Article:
¿¡Y tú qué sabes!?

¿¡Y tú qué sabes!?

¿¡Y tú qué sabes!? (“What the Bleep Do We Know!?” en inglés) es un film estrenado en febrero del año 2004 que combina entrevistas con estilo documental, animación por computadora, nociones generales de física cuántica y ficción para sugerir que la conciencia puede modificar la realidad material. La trama de la ficción gira en torno a una fotógrafa sorda que atraviesa diversas dificultades en su vida cotidiana.

El documental busca explicar la realidad combinando creencias místicas y postulados científicos obtenidos de la física, particularmente del principio de incertidumbre de la mecánica cuántica, como también nociones generales de psicología,psiquiatría y química.

Las ideas del documental son acompañadas por la historia ficticia de Amanda (Marlee Matlin), una fotógrafa sorda que modifica a lo largo de la historia su predisposición psicológica frente al medio que la rodea.

La historia ficticia sugiere en su desarrollo que la actividad de la conciencia puede incidir en la realidad física

Cortesia de http://www.youtube.com y http://www.wikipedia.org

What The Bleep Do We Know!?

What the Bleep Do We Know!?

What the Bleep Do We Know!? (stylized as What tнē #$*! D̄ө ωΣ (k)πow!? and also as What the #$*! Do We Know!?) is a 2004 film that combines documentary-style interviews, computer-animated graphics, and a narrative that posits a spiritual connection between quantum physics and consciousness. The plot follows the story of a photographer as she encounters emotional and existential obstacles in her life and begins to consider the idea that individual and group consciousness can influence the material world. Her experiences are offered by the filmmakers to illustrate the movie’s thesis about quantum physics and consciousness. The 2004 theatrical release of the film was followed by a substantially changed, extended DVD version in 2006.

Filmed in Portland, Oregon, What the Bleep Do We Know presents a viewpoint of the physical universe and human life within it, with connections to neuroscience and quantum physics. Some ideas discussed in the film are:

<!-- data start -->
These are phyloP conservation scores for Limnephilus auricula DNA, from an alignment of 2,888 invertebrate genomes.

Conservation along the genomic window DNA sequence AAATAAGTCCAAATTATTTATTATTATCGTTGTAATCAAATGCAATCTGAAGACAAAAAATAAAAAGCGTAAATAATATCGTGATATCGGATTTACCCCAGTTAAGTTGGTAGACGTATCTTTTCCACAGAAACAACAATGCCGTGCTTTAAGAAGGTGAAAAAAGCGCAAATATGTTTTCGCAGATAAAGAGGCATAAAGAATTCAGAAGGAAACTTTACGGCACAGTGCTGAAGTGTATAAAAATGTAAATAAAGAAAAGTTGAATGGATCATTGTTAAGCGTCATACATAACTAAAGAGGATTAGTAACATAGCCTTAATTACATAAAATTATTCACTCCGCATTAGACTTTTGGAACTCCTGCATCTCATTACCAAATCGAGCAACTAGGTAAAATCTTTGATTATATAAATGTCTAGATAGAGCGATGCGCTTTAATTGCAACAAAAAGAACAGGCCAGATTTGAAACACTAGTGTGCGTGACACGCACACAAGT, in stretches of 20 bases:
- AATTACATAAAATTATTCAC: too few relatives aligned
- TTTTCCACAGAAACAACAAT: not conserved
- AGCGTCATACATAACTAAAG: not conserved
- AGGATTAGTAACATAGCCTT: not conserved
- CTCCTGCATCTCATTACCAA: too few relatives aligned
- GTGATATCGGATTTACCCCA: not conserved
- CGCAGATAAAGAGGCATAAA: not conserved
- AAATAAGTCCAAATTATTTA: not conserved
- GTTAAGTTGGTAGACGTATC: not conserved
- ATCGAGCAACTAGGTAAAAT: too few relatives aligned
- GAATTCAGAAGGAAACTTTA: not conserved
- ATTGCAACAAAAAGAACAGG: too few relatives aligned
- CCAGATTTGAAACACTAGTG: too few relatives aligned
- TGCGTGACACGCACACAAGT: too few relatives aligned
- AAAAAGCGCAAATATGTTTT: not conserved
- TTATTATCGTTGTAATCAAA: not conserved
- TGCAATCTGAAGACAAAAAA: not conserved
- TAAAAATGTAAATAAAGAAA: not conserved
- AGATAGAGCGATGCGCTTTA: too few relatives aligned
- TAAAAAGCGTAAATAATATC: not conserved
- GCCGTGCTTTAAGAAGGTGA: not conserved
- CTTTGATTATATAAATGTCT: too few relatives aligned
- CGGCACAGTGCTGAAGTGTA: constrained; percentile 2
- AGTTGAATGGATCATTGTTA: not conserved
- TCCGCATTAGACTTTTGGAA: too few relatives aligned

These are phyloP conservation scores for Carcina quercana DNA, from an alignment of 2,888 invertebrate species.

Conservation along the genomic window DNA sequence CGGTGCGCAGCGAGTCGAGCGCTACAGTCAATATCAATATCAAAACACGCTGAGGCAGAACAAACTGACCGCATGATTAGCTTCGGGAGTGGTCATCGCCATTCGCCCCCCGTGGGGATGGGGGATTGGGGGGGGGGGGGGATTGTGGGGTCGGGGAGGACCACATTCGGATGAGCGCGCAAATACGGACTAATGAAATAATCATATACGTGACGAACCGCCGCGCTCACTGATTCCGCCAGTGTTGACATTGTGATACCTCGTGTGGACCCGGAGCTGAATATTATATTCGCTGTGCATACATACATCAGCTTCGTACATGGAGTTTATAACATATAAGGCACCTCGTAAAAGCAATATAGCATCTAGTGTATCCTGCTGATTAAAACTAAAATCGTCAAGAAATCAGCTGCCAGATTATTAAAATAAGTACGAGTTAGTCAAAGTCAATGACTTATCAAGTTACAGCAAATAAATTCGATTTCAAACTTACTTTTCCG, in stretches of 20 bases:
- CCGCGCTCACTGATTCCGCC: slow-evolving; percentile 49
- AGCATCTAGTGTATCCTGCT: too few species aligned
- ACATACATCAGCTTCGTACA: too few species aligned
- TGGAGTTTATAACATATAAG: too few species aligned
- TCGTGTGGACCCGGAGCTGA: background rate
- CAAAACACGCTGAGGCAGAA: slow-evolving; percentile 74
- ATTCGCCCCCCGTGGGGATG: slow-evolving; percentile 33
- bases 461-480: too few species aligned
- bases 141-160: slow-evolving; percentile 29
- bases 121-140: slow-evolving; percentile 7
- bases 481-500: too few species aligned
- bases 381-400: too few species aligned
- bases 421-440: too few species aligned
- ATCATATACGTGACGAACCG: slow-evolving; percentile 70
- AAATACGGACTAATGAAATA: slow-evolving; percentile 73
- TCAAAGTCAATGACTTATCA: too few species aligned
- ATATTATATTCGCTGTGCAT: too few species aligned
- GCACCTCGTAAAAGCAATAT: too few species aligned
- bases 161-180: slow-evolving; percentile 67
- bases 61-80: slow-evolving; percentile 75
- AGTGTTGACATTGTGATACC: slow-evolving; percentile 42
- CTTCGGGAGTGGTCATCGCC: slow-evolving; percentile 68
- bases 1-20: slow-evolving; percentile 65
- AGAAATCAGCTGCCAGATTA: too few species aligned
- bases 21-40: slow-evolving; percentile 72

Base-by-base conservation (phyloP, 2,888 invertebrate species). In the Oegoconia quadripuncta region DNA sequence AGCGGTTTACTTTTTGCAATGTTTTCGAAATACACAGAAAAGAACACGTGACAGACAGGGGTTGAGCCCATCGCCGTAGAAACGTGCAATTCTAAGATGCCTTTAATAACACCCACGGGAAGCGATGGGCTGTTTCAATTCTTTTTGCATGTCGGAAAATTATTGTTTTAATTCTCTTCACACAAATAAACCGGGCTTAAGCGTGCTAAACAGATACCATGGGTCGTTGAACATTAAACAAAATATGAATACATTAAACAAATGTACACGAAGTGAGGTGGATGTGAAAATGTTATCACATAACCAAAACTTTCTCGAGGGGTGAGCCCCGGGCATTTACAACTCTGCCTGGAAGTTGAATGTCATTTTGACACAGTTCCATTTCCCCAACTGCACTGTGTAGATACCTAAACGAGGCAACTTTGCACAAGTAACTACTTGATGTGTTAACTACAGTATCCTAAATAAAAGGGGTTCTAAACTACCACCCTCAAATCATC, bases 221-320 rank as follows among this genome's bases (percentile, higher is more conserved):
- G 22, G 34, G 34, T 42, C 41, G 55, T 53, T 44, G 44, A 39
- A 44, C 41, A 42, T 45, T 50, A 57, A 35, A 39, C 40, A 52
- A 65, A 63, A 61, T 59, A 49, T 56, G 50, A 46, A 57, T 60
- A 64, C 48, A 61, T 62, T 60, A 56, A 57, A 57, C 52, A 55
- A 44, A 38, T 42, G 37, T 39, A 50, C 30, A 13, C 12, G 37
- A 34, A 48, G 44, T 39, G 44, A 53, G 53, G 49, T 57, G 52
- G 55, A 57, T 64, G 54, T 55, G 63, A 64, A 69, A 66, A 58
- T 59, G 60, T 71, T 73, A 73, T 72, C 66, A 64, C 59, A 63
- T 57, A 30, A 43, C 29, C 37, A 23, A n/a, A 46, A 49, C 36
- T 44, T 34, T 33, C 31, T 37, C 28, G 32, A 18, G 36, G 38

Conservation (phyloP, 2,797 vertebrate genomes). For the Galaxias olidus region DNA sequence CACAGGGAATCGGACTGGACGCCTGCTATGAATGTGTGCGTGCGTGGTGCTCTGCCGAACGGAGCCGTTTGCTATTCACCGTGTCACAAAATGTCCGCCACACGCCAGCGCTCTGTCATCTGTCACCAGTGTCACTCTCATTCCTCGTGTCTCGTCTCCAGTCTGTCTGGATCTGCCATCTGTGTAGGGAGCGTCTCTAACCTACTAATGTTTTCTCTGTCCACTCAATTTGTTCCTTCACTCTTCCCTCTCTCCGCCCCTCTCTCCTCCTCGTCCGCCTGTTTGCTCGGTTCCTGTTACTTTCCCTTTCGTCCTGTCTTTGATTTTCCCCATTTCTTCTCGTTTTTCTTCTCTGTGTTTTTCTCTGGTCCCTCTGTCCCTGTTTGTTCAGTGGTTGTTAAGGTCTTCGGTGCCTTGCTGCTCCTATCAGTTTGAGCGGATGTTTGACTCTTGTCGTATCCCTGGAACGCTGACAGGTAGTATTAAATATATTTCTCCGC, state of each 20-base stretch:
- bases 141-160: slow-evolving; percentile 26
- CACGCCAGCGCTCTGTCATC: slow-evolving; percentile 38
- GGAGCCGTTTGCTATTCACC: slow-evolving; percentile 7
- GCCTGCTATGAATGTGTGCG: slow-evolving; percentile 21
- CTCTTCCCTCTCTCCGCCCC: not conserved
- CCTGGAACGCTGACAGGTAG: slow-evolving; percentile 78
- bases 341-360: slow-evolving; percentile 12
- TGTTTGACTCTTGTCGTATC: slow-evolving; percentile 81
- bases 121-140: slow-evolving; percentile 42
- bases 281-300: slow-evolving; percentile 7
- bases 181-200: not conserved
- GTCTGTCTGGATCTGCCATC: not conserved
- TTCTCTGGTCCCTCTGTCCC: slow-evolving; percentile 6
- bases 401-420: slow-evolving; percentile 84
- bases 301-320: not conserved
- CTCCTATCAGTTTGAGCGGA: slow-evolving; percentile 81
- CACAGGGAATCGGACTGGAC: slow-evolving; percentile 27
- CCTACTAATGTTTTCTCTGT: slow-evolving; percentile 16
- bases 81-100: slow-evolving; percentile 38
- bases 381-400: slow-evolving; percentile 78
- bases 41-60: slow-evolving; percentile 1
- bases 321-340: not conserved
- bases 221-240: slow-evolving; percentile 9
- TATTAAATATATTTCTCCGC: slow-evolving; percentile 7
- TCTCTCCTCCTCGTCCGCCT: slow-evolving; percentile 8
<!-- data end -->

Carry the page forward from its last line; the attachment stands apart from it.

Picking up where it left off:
• The universe is best seen as constructed from thought (or ideas) rather than from substance.
  • “Empty space” is not empty.
  • Matter is not solid. Electrons pop in and out of existence and it is unknown where they disappear to.
  • Beliefs about who one is and what is real are a direct cause of oneself and of one’s own realities.
  • Peptides manufactured in the brain can cause a bodily reaction to emotion.

In the narrative segments of the movie, Marlee Matlin portrays Amanda, a photographer who plays the role of everywoman as she experiences her life from startlingly new and different perspectives.

In the documentary segments of the film, interviewees discuss the roots and meaning of Amanda’s experiences. The comments focus primarily on a single theme: We create our own reality. The director, William Arntz, has described What the Bleep as a movie for the “metaphysical left”

Courtesy of www.youtube.com and www.wikipedia.org

Me, my hair & I…

Me, my hair & I....jp

Me, my hair & I….jp

My granny used to say…  “a womban’s hair is her pride”


Nat’ral is back!

Nappy Heads


African Hair and it’s Significance:
Connecting to our Spirit


-Courtesy of http://youtube.com 

Ureaus Comes Forth…

Ureaus Comes Forth... - Mobile Sketch 3/29/13

Ureaus Comes Forth… – Mobile Sketch 3/29/13

Embrase Me…

Embrase Me… – Mobile Sketch 03/29/13

Ancient Easter Eggs

The oldest eggshells, decorated with engraved hatched patterns, are dated for 60 000 years ago and were found at Diepkloof Rock Shelter in South Africa.

Ostrich Egg Water Containers in the Penn Museum's African Gallery

Ostrich Egg Water Containers in the Penn Museum’s African Gallery

Eggs, in general, were a traditional symbol of fertility, and rebirth, pre-dating Christian traditions. The practice of decorating eggshell is ancient. Ostrich eggs with engraved decoration that are 60,000 years old have been found in Africa. Decorated ostrich eggs, and representations of ostrich eggs in gold and silver, were commonly placed in graves of the ancient Sumerians and Egyptians as early as 5,000 years ago.

A decorated ostrich eggshell from South Sudan now on view at the Penn Museum's Imagine Africa Exhibit.

A decorated ostrich eggshell from South Sudan now on view at the Penn Museum’s Imagine Africa Exhibit.

In particular, the custom of the Easter egg originated amongst the early Christians of Mesopotamia, who stained eggs red in memory of the blood of Christ, shed at his crucifixion. The Christian Church officially adopted the custom, regarding the eggs as a symbol of the resurrection; in A.D. 1610, Pope Paul V proclaimed the following prayer:

“Bless, O Lord! we beseech thee, this thy creature of eggs, that it may become a wholesome sustenance to thy faithful servants, eating it in thankfulness to thee on account of the resurrection of the Lord”

– Courtesy of http://en.wikipedia.org/ and http://www.penn.museum

120+, Red Hours

Did this while on a long bus ride…, with the roads in Costa Rica it was a true challenge… hahaha!


Allegories of you


Allegories of You – Mobile Sketch – 03/28/13

The Prophet by Kahlil Gibran – Audio

The Prophet by Kahlil Gibran – AudioBook

-Courtesy of http://www.youtube.com